Thursday, December 5, 2013

Forensics with Foresight

When we talk about forensics, we’re usually talking about investigating events in the past: analyzing DNA evidence found at the scene of a crime, reconstructing a traffic accident to discover the cause of a collision, assessing accounting systems to determine culpability in the aftermath of fraud, or sampling a groundwater plume to determine the source of contamination; ultimately, the analysis is occurring ex post facto. So instead of reacting to events, what if scientists sought to anticipate the needs of their field? For example, what if scientists began applying the analytical tools we currently have with an eye toward future litigation in the environmental arena?

In the video below, Dr. Frank Dorman, Professor of Biochemistry and Molecular Biology at Penn State, discusses the application of one such analytical tool, multidimensional gas chromatography time of flight mass spectrometry (GC-TOFMS) to hydraulic fracturing. His talk highlights both the challenges as well as the advantages of separation science in the context of contaminated water and forensics and its applicability to the courtroom. Dr. Dorman demonstrates the visualization capabilities of GC-TOFMS that allow it to make distinctions as to the source of the contamination (wastewater from conventional oil and gas or Marcellus Shale gas), and ultimately who is the responsible party.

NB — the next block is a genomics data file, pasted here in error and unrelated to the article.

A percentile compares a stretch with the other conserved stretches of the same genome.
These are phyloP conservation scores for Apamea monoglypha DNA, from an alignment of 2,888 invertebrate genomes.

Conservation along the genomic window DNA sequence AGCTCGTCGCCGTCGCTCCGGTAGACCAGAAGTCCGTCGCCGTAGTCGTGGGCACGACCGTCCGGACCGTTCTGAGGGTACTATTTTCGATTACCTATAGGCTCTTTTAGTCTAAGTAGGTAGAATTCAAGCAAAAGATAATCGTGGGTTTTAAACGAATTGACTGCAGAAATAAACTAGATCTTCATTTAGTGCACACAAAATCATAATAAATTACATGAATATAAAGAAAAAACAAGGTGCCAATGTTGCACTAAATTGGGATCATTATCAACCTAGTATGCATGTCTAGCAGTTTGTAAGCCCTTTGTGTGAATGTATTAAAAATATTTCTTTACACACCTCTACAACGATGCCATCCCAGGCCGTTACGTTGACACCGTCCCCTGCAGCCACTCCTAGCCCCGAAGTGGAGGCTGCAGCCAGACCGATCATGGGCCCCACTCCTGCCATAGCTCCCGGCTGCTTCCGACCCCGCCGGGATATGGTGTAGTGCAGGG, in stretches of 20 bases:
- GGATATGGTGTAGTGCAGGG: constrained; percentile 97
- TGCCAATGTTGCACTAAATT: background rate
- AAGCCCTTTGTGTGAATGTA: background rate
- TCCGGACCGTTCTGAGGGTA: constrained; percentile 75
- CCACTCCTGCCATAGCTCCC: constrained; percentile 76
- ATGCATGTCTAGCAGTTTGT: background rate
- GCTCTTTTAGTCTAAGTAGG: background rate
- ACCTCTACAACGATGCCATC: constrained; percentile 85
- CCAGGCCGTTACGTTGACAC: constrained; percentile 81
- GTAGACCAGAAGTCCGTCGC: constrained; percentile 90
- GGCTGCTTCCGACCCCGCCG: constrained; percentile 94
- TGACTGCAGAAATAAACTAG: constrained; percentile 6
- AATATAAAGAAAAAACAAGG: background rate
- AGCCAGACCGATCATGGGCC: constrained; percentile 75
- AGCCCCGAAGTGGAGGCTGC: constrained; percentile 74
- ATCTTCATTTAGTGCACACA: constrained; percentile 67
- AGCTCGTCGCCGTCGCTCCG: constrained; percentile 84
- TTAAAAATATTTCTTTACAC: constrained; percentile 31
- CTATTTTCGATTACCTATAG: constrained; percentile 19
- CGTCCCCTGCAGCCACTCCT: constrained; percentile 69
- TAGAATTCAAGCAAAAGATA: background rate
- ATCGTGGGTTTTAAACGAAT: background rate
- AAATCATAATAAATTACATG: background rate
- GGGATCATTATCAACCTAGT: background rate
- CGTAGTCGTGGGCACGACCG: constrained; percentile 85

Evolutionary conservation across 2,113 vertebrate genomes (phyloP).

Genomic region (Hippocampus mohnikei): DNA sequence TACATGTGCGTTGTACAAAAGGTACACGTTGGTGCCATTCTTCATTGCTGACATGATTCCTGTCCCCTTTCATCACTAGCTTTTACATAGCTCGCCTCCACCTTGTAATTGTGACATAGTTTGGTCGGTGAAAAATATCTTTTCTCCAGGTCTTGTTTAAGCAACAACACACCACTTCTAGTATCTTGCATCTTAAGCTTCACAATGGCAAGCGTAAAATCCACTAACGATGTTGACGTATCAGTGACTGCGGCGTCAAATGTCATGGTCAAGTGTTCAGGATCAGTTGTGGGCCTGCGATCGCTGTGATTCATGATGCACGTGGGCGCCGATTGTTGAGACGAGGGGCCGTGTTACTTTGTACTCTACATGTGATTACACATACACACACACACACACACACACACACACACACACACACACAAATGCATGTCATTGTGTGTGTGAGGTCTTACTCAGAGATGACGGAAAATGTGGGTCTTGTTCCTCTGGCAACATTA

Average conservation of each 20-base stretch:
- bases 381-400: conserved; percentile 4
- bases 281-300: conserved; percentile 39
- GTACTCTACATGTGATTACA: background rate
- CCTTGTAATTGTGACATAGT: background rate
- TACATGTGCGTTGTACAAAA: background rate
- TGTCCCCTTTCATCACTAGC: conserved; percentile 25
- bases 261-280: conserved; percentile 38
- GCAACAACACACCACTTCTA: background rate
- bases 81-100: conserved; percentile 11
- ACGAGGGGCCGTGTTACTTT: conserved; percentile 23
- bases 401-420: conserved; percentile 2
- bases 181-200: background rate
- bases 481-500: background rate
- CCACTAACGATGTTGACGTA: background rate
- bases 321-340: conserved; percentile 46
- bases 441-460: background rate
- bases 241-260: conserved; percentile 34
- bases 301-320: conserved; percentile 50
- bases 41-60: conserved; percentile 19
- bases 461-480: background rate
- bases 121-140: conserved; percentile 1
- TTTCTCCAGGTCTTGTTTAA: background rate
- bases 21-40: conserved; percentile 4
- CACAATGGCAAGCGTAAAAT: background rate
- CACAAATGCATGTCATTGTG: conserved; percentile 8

While Dr. Dorman’s analytical techniques are still a work in progress, this kind of science potentially allows lawyers, judges and juries without specialized scientific knowledge to separate fact from fiction when it comes to determining the responsible party.  We’ve written about key issues associated with Marcellus Shale before, but we haven’t discussed it in the arena of applied forensics and expert witnessing.  By developing the analytical capabilities now the science will be ready if and when disputes arise that need resolution.

Submitted by Kate McMahon, Research Associate

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